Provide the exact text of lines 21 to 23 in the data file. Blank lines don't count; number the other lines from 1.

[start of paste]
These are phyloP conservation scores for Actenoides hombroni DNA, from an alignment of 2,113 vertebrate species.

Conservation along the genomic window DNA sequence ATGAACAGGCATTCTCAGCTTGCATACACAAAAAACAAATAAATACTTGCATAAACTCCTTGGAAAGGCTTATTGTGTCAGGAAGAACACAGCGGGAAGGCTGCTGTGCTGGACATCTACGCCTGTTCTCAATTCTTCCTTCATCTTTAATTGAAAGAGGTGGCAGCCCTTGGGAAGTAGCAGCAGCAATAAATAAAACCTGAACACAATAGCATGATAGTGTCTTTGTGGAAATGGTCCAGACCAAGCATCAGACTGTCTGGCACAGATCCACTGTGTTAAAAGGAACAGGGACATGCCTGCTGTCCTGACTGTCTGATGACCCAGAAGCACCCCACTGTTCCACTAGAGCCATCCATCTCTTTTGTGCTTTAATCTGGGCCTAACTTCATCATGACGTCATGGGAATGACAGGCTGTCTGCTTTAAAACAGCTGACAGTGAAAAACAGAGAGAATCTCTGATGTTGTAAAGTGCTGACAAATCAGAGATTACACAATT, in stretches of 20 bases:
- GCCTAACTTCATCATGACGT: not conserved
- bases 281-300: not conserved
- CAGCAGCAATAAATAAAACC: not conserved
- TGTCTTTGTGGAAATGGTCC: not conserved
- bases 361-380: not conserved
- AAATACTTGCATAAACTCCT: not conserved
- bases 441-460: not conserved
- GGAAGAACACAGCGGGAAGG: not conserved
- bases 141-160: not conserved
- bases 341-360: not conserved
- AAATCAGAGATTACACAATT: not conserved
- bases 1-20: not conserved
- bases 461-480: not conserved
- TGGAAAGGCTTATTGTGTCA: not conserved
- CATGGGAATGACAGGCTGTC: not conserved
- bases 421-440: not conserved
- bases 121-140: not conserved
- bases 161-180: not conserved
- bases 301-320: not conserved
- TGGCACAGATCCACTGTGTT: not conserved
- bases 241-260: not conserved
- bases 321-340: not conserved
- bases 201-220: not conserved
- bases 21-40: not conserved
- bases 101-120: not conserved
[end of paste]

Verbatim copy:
- bases 301-320: not conserved
- TGGCACAGATCCACTGTGTT: not conserved
- bases 241-260: not conserved